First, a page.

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The Oasis Projects risks losing $1M in ARPA funds

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GREENWOOD Dist.–The Oasis Projects, an organization dedicated to solving food insecurity in north Tulsa, risks losing $1 million in federal funding as Tulsa County seeks repayment of $157,000 it says was spent on ineligible purchases.

The organization, which does business as the Oasis Fresh Foundation, is the nonprofit arm of the for-profit Oasis Fresh Market grocery store.

When it opened in 2021, the full-service grocery store ended a decades-long food desert in the heart of the city’s Black community.

AJ Johnson, founder of Oasis Fresh Market and executive director of The Oasis Projects, has overseen a surge in support and programs positively impacting residents who’ve long been neglected in a highly segregated city.

oasis projects
Oasis Projects

However, a recent letter from the Tulsa County District Attorney’s Office risks throwing a major wrench in the organization’s work for north Tulsa.

In a statement to The Black Wall Street Times, Johnson acknowledged the letter and pledged to repay the funds.

“Monday we learned that one of our contractors was not an allowable expense and therefore the expenditures need to be repaid. we are happy to reapy these funds to Tulsa County,” Johnson said in a statement he previously sent to Tulsa World.

The Oasis Projects wants to “continue doing the work”

First reported by Tulsa World, the letter, which was approved by county commissioners, claims The Oasis Projects spent $157,000 of federal American Rescue Plan Act funds on a consultant, a local charity, subwoofers, window tinting, smoked tail lights and other items for a van the nonprofit purchased.

Johnson denied purchasing subwoofers in a message sent to The Black Wall St. Times.

According to the letter, the expenditures either weren’t documented correctly, failed to meet the federal eligibility requirements or deviated from the stated mission of the organization.

“The violations listed above are by no means an exhaustive list, but merely the largest and most concerning,” the letter states.

Meanwhile, weeks after Oasis partnered with other organizations to gift Thanksgiving dinners to thousands of families, Johnson has no intention of giving up on serving the community.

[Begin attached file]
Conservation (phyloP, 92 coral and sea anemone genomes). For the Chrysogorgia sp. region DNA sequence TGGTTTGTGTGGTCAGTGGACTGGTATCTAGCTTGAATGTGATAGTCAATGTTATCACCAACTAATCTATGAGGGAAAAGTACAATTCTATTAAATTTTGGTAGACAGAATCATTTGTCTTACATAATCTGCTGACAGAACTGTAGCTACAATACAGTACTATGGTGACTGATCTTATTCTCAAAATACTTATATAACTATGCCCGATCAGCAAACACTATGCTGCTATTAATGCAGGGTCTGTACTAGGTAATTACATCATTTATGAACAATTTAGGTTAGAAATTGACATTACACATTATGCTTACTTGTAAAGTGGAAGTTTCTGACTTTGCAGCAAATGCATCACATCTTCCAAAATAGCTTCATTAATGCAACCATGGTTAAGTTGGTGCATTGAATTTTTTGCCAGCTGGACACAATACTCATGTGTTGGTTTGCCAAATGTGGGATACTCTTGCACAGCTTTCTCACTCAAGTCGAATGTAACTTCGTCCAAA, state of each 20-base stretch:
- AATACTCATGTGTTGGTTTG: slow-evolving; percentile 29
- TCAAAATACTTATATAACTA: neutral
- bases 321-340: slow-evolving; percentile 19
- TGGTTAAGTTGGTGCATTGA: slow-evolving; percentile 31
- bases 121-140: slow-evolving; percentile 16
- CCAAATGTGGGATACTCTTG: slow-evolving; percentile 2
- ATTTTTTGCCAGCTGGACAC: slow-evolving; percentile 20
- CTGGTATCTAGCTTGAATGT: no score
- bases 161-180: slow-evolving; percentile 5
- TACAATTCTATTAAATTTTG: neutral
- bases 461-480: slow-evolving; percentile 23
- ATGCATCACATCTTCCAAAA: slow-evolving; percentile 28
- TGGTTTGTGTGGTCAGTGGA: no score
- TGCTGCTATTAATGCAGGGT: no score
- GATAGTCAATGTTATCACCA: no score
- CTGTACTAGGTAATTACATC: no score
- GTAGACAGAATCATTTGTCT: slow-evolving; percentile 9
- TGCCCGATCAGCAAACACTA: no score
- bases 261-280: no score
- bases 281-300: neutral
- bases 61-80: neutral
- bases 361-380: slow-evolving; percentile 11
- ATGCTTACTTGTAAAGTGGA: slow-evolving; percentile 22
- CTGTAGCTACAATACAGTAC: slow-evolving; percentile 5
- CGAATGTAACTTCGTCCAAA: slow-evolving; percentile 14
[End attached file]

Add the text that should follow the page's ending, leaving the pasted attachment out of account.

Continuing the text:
Oasis was first awarded a $1 million contract with Tulsa Couty in November 2021, “and we began work immediately due to the need,” Johnson stated.

Notably, over 102 years after the Tulsa Race Massacre, residents in historically Black north Tulsa continue to face a near 10-year life expectancy gap with neighbors on the other side of the Frisco train tracks.

“14 months later (January 2023) we got additional guidelines from Tulsa County and were asked to sign it,” Johnson stated. “We will continue doing the work of serving people and meeting the needs of others.”

oasis projects

In total, the $157,000 Oasis Projects must repay involves $145,043 paid to consultant Marc Jones, $5,830 in vehicle upgrades, and charity cash payments of $6,038 to Families in Crisis.

Nondoc previously reported in February and August allegations of financial misconduct under the leadership of A.J. Johnson that resulted in the state legislature pulling the plug on a plan to provide $30 million for four more Oasis grocery stores.

A plan to install a second Oasis Fresh Market downtown was scratched as well, with a out-of-state developer citing concerns from previous news coverage.

In addition, former managers and employees who spoke with The BWSTimes recounted a hostile work environment under Johnson’s leadership.

Nevertheless, Johnson has denied any wrongdoing.

The Black Wall Street Times reached out to the Tulsa County District Attorney’s Office to ask how many other local organizations risk losing ARPA funding. We did not receive a response.

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